Think of the word shame.
What comes to mind?
Feelings of regret or embarrassment, of not being good enough, of failing, of not meeting expectations, or a sense of disconnectedness?
Everyone thinks of shame in different ways, but there’s one common thread – shame divides us, isolates us, and imprisons us.
Shame would have you believe that there’s something fundamentally wrong with who you are, a kind of sickness that shouldn’t be touched and can’t be healed.
Shame lives in the darkness and can really only be felt as a consequence of not meeting some real or imagined goal, standard, or achievement.
In our society, the gold standard for a “healthy, well-rounded” person includes characteristics like outgoing, fun, entertaining, talkative, social, active, and involved.
It doesn’t take long to figure out that, as an introvert, you don’t necessarily have these most desired traits.
What you naturally want and crave – like solitude, a place to reflect, meaningful relationships, and a sense of purpose – seems odd, unnecessary, inconvenient or even that most dreaded term, antisocial.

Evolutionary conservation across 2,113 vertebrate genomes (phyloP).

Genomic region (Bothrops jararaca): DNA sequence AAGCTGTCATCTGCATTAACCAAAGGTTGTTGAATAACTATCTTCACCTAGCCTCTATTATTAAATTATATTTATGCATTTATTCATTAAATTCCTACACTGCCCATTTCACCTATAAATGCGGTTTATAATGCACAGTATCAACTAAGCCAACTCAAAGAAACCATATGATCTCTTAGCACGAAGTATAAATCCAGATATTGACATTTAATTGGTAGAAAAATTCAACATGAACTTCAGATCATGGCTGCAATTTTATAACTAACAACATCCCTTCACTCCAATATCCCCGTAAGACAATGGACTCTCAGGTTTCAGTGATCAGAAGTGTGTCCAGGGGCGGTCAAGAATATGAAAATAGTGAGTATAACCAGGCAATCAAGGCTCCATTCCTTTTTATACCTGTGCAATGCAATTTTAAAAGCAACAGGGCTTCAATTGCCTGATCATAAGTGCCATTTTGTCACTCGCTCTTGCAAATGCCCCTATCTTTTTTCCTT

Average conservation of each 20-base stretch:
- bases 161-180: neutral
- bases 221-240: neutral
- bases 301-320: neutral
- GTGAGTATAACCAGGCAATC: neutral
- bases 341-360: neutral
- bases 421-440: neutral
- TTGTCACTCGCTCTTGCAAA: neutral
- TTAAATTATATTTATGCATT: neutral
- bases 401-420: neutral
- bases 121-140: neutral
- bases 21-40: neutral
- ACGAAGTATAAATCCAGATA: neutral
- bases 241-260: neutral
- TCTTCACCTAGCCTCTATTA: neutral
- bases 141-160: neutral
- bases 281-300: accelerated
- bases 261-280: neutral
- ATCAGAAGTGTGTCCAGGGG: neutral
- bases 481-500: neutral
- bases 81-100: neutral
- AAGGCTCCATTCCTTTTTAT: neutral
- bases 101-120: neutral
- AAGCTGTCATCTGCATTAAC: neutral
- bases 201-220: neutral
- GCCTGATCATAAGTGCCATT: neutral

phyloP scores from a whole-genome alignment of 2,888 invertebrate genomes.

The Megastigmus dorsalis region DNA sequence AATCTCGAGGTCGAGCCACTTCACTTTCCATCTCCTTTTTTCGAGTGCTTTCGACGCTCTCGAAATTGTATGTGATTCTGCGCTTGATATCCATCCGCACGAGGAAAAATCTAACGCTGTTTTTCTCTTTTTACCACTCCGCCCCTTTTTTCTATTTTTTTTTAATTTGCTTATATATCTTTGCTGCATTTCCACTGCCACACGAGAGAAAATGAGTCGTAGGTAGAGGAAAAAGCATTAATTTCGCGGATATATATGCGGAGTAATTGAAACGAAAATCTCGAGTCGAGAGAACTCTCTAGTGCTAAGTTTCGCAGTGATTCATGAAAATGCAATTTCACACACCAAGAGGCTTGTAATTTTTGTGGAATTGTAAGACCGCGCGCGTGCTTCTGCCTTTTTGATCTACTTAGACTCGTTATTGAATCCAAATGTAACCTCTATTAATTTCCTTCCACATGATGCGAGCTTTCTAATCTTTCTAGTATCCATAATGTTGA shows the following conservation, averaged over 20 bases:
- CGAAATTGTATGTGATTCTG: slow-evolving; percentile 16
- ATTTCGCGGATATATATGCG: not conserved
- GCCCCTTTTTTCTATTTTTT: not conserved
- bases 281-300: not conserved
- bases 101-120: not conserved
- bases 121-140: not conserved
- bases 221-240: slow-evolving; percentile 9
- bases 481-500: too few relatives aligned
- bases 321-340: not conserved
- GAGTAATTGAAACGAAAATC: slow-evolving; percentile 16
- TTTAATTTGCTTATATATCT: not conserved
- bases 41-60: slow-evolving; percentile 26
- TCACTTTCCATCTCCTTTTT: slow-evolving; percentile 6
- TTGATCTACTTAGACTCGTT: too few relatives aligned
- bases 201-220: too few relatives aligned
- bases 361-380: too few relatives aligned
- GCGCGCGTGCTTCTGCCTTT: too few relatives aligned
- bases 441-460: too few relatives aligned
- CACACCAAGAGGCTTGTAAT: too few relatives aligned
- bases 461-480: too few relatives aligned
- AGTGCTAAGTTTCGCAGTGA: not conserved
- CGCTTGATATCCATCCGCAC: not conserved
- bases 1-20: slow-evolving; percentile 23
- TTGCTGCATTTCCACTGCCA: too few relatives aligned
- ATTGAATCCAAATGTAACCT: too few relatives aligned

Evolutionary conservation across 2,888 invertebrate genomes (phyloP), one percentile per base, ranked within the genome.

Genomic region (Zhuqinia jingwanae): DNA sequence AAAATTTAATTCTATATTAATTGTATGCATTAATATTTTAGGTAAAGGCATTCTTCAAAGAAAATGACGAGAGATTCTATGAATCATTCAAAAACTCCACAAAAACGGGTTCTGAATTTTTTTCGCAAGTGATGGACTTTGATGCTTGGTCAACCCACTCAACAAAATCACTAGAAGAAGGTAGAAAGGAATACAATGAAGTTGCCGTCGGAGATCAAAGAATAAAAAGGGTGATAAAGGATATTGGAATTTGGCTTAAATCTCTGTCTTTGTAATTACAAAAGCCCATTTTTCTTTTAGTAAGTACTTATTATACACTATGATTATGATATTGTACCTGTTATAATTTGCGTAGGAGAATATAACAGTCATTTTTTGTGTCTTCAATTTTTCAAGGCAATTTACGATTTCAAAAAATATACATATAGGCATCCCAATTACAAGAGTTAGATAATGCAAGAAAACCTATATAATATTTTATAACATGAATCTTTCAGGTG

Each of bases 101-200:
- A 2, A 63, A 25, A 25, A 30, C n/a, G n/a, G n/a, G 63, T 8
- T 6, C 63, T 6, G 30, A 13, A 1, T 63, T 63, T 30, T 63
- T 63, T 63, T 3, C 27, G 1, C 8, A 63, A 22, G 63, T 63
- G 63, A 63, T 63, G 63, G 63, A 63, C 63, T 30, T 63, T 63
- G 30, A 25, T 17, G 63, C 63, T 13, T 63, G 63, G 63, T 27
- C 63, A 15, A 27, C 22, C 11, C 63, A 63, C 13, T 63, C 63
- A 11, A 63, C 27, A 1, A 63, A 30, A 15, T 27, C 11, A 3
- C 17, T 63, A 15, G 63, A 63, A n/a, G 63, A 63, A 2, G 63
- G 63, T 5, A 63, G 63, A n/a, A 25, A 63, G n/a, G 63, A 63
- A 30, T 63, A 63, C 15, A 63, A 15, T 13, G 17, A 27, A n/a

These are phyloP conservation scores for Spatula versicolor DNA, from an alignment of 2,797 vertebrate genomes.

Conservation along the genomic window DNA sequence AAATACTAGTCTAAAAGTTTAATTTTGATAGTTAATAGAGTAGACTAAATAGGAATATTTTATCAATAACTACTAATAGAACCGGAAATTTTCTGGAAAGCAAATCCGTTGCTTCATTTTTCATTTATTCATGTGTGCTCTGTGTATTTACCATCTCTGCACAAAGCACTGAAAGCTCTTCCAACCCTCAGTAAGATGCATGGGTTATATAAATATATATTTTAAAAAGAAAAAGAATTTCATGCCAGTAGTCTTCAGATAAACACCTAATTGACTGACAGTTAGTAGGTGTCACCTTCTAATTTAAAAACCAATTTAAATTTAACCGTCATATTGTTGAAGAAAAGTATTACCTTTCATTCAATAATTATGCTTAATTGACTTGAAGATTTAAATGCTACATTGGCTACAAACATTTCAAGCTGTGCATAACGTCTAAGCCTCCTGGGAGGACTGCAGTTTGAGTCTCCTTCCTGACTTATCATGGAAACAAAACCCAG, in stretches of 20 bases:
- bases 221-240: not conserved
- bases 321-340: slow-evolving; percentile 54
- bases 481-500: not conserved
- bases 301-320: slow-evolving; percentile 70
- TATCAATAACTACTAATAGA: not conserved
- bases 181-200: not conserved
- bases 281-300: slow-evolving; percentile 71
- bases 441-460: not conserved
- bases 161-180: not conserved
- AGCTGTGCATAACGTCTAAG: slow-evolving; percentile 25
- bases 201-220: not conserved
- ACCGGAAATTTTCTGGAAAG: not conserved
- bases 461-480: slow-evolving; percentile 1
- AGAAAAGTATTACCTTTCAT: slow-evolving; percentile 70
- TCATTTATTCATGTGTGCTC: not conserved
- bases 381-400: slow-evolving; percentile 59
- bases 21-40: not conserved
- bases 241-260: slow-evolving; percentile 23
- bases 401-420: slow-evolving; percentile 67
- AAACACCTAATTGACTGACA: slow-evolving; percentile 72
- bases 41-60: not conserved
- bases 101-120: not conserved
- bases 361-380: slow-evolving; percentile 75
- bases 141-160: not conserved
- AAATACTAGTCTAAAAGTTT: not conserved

But what’s most interesting – and most important – is knowing the antidote to shame.
Shame cannot survive when it is exposed to these three things: courage, compassion, and connection.
Although extroverts are often hailed for making connections, introverts’ slower, more thoughtful approach to relationships creates the perfect recipe for conquering shame.
Our aversion to idle chit-chat isn’t an attempt to be difficult, but rather a desire to connect on a more meaningful level.
Self-reflection isn’t a selfish act, but a path toward personal growth and ever-growing compassion.
Our ability to cut through the unnecessary fluff and get to the heart of an issue – is exactly what is needed to banish shame, awaken authenticity and create long-lasting, genuine connections with others.
Have you ever experienced shame for being an introvert? How do you replace shame with strength?